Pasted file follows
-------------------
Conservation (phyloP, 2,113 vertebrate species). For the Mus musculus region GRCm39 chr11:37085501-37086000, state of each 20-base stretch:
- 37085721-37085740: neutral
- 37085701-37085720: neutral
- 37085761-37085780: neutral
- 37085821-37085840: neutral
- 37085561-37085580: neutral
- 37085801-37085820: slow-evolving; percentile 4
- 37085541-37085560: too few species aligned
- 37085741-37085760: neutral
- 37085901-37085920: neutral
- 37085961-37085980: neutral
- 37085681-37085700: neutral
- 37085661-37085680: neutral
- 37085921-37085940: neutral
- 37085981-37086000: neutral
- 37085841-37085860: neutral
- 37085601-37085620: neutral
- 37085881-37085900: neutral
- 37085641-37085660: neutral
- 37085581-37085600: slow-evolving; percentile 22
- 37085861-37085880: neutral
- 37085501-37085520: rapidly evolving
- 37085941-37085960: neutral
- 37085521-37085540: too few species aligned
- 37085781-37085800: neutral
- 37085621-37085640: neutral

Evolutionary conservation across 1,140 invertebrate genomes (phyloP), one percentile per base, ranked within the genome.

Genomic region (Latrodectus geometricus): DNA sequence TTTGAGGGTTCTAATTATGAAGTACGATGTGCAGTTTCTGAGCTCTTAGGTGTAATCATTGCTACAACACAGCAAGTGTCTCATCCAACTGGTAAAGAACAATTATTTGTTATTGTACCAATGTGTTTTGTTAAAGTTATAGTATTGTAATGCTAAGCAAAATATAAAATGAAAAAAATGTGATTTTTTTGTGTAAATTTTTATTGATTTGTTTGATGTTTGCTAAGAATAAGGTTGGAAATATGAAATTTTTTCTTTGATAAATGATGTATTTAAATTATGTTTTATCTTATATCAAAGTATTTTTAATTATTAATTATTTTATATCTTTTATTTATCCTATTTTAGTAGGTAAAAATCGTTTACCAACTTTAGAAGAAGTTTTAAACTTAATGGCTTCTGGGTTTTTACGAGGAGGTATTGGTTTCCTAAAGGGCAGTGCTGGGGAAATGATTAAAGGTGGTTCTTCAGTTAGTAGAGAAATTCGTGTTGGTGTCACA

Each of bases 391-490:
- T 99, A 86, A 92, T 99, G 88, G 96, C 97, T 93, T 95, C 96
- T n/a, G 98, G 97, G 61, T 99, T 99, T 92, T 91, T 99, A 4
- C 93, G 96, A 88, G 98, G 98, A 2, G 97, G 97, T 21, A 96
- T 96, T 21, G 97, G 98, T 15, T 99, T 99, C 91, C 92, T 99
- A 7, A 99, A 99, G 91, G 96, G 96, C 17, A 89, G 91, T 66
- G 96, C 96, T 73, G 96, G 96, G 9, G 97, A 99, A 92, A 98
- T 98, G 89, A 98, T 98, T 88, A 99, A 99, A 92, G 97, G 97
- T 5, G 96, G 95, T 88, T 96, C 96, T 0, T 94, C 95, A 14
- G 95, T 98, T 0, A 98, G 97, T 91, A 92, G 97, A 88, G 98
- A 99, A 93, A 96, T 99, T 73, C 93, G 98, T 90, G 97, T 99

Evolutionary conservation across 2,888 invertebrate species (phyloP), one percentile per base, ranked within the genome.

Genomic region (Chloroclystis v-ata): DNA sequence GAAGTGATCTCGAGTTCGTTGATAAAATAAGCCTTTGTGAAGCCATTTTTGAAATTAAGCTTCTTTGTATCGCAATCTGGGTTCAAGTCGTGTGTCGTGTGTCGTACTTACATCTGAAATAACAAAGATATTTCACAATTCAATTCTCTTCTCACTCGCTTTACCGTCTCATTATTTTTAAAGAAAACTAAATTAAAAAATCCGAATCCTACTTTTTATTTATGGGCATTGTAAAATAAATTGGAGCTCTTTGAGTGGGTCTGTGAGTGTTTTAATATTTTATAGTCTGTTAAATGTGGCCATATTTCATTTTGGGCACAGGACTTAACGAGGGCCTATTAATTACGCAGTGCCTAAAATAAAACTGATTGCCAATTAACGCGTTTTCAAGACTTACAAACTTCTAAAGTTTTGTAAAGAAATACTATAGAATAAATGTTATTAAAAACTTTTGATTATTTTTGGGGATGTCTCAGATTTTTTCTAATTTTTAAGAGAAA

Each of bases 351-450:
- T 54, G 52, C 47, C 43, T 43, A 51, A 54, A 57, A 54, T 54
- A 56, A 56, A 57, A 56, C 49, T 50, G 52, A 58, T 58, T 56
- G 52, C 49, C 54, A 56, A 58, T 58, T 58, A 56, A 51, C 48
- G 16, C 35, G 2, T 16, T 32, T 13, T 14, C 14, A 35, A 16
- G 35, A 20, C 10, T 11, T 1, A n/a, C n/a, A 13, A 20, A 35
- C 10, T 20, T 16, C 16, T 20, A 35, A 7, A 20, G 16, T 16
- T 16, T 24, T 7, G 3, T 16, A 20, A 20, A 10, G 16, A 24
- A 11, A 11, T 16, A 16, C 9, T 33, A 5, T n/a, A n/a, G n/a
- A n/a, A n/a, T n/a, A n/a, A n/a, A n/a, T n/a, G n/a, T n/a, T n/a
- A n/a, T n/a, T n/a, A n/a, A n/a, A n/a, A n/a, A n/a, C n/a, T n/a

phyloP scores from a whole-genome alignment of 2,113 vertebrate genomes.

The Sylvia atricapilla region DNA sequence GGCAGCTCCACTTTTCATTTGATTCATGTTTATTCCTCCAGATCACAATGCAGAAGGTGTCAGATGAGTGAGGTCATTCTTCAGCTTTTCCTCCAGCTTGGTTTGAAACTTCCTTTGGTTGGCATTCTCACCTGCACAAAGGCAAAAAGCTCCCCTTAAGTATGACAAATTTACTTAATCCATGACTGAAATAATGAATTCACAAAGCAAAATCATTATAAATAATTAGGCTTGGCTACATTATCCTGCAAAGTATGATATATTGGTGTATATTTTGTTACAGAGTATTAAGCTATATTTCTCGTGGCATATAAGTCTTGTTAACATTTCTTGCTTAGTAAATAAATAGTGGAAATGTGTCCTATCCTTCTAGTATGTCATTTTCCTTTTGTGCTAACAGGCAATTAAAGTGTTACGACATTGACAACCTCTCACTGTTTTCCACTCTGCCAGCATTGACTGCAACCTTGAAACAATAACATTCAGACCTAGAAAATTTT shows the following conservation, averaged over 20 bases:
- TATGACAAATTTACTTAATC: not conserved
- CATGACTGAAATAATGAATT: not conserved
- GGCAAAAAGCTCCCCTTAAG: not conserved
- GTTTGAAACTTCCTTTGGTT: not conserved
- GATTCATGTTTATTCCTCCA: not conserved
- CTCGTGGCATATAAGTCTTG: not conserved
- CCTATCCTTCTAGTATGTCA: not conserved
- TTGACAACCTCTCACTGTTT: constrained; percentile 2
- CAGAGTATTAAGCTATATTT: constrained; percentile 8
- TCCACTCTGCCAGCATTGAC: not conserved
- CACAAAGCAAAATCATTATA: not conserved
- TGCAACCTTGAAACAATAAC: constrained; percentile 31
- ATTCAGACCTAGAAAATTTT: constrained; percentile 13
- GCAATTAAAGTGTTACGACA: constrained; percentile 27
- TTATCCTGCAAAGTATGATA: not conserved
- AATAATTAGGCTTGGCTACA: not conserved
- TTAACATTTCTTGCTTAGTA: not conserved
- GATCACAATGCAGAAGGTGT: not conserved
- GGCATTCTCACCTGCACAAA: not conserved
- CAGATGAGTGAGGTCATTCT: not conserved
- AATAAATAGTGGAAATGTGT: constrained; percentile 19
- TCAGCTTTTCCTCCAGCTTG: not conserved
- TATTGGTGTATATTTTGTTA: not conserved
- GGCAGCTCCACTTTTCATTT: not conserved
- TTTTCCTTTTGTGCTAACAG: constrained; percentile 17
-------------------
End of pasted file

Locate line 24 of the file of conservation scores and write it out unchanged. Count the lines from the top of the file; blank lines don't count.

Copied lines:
- 37085521-37085540: too few species aligned